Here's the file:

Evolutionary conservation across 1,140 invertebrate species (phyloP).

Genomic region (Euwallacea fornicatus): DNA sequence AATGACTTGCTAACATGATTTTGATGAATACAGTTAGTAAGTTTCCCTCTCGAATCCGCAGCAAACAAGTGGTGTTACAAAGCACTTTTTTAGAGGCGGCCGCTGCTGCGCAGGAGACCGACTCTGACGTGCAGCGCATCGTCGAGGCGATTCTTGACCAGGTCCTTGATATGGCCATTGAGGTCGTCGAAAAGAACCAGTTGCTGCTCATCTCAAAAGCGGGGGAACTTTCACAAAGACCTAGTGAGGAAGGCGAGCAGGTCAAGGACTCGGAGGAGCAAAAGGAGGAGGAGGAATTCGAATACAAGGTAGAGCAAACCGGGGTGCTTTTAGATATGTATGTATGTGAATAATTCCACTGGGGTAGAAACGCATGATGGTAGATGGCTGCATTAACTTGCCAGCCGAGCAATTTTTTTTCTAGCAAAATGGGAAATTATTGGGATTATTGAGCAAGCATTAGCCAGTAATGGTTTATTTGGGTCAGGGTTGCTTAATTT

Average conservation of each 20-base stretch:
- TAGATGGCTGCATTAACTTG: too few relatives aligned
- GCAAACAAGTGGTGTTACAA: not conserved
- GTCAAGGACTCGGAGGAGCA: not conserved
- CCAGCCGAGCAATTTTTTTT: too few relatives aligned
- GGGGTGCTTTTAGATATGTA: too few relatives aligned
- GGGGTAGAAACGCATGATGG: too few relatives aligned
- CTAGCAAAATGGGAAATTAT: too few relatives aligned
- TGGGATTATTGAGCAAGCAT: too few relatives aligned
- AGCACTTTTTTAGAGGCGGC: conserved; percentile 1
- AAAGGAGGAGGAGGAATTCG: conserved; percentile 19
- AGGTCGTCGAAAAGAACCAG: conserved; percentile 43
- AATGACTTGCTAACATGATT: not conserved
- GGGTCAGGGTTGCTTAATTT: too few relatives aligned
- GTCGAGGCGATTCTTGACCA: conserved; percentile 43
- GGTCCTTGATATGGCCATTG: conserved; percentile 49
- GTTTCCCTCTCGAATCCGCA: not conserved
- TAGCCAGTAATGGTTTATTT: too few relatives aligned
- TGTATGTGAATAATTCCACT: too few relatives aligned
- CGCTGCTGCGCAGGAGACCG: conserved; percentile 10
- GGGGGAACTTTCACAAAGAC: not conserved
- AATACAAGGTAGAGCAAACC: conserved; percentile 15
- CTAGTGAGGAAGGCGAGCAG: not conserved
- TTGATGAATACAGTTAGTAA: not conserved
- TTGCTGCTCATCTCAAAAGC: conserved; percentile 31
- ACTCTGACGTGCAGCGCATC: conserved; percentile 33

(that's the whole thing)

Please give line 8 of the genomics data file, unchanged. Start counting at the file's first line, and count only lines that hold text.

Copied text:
- GGGGTGCTTTTAGATATGTA: too few relatives aligned